Thomas Roche, Northern Europe operations vice-president, outlines top five steps against freeze damage

Tom Roche

Negative temperatures and freezing weather are risks businesses often overlook. In the past decade, FM Global saw an annual average of 151 freeze incidents, which culminated in an average estimated gross loss of €129,000.

Thomas Roche, Northern Europe operations vice-president at FM Global, gives his top five tips for preventing freeze damage.

Given the recent reports that 2014 was the warmest year on record, one might think freeze damage is ebbing into the past. The reality is that prolonged periods of freezing weather are a major challenge for business facilities. The facility may not be adequately prepared for a sudden or dramatic lowering of temperature, for example, the insulation of ancillary equipment could be inadequate or a window may be left open or an inspection hatch could expose vulnerable areas to freezing weather. Facilities located in regions that do not typically experience freeze conditions are often the most susceptible to freeze damage.

People readily think of frozen water pipes during times of freezing weather. Inadequate insulation and heating may cause freeze, resulting in broken water piping and water damage or impaired fire protection sprinkler systems and sprinkler leakage. When the latter happens, a fire would be harder to extinguish.

In areas of short-term and moderate freezing, freeze can also interrupt production processes. It is common to see freezing of condensation in instrument air tubing, preventing instrument signals from being transmitted and forcing a process to be stopped.

In extreme cases, the instrument tubing may rupture or the instruments may be damaged, resulting in a longer interruption of business to repair or replace the damaged equipment.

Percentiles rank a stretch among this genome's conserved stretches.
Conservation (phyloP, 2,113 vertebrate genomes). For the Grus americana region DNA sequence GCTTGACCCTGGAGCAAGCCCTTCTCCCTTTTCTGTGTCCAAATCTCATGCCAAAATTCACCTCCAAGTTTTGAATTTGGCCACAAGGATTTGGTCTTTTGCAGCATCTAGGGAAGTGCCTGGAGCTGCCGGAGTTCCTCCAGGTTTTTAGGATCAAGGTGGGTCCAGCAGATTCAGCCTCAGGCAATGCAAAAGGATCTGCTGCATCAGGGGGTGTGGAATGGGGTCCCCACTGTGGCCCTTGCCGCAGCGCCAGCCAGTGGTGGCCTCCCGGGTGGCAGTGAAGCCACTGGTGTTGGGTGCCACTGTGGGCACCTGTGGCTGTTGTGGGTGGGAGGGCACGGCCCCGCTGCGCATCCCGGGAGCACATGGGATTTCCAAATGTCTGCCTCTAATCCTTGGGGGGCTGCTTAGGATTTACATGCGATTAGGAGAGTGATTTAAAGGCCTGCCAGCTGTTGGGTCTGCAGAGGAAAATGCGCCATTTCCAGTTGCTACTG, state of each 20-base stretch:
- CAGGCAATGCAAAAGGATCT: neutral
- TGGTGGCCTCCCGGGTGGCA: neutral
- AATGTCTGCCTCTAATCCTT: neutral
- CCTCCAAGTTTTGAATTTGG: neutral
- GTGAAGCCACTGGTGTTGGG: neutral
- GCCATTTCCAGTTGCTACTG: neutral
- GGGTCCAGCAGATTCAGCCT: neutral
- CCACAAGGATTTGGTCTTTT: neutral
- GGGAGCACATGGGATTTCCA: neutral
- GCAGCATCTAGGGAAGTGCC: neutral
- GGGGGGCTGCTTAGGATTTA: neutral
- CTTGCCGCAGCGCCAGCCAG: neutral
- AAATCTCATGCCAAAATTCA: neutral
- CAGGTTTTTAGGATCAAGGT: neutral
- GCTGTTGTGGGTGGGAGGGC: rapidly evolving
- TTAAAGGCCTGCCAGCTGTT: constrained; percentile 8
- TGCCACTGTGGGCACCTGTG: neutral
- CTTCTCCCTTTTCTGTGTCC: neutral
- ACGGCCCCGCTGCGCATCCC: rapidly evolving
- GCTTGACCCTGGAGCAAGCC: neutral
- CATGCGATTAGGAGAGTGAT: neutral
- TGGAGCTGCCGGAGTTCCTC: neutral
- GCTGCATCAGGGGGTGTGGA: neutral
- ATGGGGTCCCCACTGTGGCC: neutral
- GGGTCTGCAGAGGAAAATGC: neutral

FM Global’s research shows that 26% of the damage suffered in freeze events resulted from escaped liquid. In addition, a further 34% stemmed from leaking fire protection systems that were put in place to protect the property from fire. Such occurrences can have a profound effect on the financial losses that clients suffer owing to freezing weather and are avoidable.

To help businesses remain resilient in freezing conditions, FM Global recommends the following best practice:

1.       plan as if freeze-ups are a certainty, even if your business operations are located in an area where severe temperature drops are uncommon;

2.       be clear in the plan as to what areas will be vulnerable to freeze and the actions to prevent this;

3.       arrange for key facility staff to be available during expected cold spells to monitor weather conditions and patrol buildings in search of cold spots, large leaks or sprinkler piping breaks;

4.       have procedures for maintaining adequate heat, especially if a shutdown of operations becomes necessary; and

5.       consider alternate fuel source for heating and obtaining portable heaters in the event of cold weather emergencies.